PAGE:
Nathan_Zhang's Personal Name List

CONSTANTINE

Gender: Masculine

Usage: History

Pronounced: KAHN-stən-teen (English)

From the Latin name Constantinus, a derivative of CONSTANS. Constantine the Great (272-337) was the first Roman emperor to adopt Christianity. He moved the capital of the empire from Rome to Byzantium, which he renamed Constantinople (modern Istanbul).

LUCIA

Gender: Feminine

Usage: Italian, German, English, Swedish, Norwegian, Danish, Romanian, Slovak, Ancient Roman

Pronounced: loo-CHEE-ah (Italian), LOO-tsee-ah (German), LOO-shə (English), loo-SEE-ə (English)

Feminine form of LUCIUS. Saint Lucia was a 4th-century martyr from Syracuse. She was said to have had her eyes gouged out, and thus is the patron saint of the blind. She was widely revered in the Middle Ages, and her name has been used throughout Christian Europe (in various spellings). It has been used in the England since the 12th century, usually in the spellings Lucy or Luce.

LUCIUS

Gender: Masculine

Usage: Ancient Roman, Biblical, English

Pronounced: LOO:-ki-uws (Ancient Roman), LOO-shəs (English), LOO-see-əs (English)

Roman praenomen, or given name, which was derived from Latin lux "light". Two Etruscan kings of early Rome had this name as well as several prominent later Romans, including Lucius Annaeus Seneca (known simply as Seneca), a statesman, philosopher, orator and tragedian. The name is mentioned briefly in the New Testament belonging to a Christian in Antioch. It was also borne by three popes, including the 3rd-century Saint Lucius. Despite this, the name was not regularly used in the Christian world until after the Renaissance.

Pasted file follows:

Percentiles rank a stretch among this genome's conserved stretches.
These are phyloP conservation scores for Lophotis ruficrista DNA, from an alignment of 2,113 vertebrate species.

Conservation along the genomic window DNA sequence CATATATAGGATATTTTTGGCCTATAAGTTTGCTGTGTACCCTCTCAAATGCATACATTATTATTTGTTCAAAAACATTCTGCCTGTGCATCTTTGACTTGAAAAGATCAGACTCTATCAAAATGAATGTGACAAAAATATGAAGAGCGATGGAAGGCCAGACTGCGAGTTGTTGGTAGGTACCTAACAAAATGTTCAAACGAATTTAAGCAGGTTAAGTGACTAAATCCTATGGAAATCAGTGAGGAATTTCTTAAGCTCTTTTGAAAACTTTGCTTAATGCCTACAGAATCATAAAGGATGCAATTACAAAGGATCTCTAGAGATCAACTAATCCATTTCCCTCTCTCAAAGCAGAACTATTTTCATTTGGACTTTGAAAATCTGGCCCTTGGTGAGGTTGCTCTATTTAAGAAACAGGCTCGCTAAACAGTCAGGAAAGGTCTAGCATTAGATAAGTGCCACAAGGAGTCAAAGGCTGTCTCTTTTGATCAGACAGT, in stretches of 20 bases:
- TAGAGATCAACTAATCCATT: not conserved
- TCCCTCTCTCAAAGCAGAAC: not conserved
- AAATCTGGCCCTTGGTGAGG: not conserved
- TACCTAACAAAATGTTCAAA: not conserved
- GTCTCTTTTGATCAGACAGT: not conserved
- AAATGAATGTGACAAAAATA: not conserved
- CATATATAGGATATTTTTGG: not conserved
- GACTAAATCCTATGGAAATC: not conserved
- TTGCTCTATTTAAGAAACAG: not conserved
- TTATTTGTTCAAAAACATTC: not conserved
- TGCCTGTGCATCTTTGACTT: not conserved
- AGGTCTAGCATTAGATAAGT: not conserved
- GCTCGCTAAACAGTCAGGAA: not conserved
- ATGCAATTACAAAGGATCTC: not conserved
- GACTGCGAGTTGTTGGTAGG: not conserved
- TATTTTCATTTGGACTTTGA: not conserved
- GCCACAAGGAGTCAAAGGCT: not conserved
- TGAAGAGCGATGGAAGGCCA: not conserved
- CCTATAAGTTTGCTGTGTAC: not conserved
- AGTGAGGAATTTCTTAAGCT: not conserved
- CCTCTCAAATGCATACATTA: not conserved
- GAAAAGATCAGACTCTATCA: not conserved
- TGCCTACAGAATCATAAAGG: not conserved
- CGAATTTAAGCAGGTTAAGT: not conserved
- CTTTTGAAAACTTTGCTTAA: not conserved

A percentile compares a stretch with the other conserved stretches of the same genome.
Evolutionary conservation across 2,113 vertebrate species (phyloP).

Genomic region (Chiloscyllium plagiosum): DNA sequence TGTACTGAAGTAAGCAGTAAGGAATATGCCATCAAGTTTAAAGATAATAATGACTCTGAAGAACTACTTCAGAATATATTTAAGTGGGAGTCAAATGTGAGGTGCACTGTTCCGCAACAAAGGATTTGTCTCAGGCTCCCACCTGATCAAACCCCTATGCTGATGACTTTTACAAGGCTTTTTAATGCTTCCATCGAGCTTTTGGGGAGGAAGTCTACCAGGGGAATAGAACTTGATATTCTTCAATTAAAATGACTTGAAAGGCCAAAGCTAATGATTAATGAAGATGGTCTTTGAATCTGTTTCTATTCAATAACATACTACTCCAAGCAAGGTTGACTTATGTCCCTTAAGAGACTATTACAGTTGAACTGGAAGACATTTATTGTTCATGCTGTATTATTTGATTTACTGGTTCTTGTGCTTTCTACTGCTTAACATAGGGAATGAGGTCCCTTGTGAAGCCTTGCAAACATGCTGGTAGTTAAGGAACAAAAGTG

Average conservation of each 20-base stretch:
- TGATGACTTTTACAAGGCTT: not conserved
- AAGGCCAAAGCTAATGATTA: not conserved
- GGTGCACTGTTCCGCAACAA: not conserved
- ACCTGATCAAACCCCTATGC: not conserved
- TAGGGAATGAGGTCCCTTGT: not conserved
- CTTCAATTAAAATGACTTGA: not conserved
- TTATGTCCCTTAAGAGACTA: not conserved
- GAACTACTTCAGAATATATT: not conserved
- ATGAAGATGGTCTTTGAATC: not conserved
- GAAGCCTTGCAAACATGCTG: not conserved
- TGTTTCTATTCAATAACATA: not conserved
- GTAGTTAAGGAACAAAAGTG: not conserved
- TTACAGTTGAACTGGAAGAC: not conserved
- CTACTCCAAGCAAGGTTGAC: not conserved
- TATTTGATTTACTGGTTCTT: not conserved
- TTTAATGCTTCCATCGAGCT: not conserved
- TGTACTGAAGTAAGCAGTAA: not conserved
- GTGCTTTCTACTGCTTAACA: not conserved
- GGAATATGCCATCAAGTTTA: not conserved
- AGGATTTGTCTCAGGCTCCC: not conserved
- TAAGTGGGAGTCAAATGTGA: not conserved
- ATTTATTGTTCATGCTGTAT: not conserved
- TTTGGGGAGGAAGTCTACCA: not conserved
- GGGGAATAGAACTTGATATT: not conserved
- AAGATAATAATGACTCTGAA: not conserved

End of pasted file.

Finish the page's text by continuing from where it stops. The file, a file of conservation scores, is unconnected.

LYSANDER

Gender: Masculine

Usage: Ancient Greek (Latinized)

Other Scripts: Λυσανδρος (Ancient Greek)

From the Greek name Λυσανδρος (Lysandros) which meant "a release of a man" from Greek λυσις (lysis) "a release" and ανδρος (andros) "of a man". This was the name of a Spartan general and naval commander.

MAXIMILIAN

Gender: Masculine

Usage: German, English, Swedish, Norwegian, Danish

Pronounced: mahk-see-MEE-lee-ahn (German), mak-si-MIL-ee-ən (English), mak-si-MIL-yən (English)

From the Roman name Maximilianus, which was derived from MAXIMUS. It was borne by a 3rd-century saint and martyr. In the 15th century the Holy Roman Emperor Frederick III gave this name to his son and eventual heir. In this case it was a blend of the names of the Roman generals Fabius Maximus and Cornelius Scipio Aemilianus (see EMILIANO), who Frederick admired. It was subsequently borne by a second Holy Roman Emperor, two kings of Bavaria, and a short-lived Habsburg emperor of Mexico.

NATHAN

Gender: Masculine

Usage: English, French, Biblical, Biblical Latin, Biblical Greek

Other Scripts: נָתָן (Ancient Hebrew), Ναθαν (Ancient Greek)

Pronounced: NAY-thən (English), na-TAWN (French)

From the Hebrew name נָתָן (Natan) meaning "he gave". In the Old Testament this is the name of both a prophet and a son of King David. It has been used as a Christian given name in the English-speaking world since the Protestant Reformation.

TIBERIUS

Gender: Masculine

Usage: Ancient Roman

Pronounced: ti-BE-ri-uws

Roman praenomen, or given name, meaning "of the Tiber" in Latin. The Tiber is the river that runs through Rome. Tiberius was the second Roman emperor, the stepson of emperor Augustus.
Copyright © Mike Campbell 1996-2014.